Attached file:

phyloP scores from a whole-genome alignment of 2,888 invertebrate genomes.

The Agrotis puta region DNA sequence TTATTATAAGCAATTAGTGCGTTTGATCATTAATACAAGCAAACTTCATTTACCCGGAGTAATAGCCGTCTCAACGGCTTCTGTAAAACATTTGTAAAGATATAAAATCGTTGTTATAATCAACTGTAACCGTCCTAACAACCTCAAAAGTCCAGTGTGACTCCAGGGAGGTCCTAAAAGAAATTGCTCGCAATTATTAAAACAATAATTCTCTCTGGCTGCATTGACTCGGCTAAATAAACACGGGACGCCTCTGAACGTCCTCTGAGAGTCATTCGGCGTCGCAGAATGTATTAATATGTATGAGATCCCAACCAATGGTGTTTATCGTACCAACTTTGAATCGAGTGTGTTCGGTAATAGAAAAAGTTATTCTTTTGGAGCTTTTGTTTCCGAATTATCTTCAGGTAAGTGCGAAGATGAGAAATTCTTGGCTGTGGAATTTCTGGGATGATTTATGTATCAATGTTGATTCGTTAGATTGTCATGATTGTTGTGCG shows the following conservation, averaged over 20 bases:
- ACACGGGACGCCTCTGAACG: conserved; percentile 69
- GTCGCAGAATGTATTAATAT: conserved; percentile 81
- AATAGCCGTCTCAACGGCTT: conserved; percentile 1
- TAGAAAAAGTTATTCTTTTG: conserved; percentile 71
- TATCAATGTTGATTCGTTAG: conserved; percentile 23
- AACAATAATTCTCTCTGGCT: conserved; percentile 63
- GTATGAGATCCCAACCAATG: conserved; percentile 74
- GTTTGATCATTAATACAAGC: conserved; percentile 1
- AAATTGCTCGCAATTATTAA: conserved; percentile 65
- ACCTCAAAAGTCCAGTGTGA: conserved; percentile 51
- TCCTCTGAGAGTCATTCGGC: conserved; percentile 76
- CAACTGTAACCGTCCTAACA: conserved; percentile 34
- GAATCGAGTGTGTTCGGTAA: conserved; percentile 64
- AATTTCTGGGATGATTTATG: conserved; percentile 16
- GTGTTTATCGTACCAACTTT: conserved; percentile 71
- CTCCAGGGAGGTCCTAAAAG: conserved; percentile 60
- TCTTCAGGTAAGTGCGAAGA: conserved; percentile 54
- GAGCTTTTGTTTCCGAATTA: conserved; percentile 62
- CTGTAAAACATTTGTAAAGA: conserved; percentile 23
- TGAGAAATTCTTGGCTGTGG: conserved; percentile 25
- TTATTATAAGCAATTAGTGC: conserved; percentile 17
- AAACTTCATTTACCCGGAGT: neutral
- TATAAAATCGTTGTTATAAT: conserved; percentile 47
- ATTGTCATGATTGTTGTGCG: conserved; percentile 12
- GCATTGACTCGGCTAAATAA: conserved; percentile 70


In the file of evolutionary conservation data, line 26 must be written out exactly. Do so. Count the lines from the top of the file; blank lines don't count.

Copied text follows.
- ATTGTCATGATTGTTGTGCG: conserved; percentile 12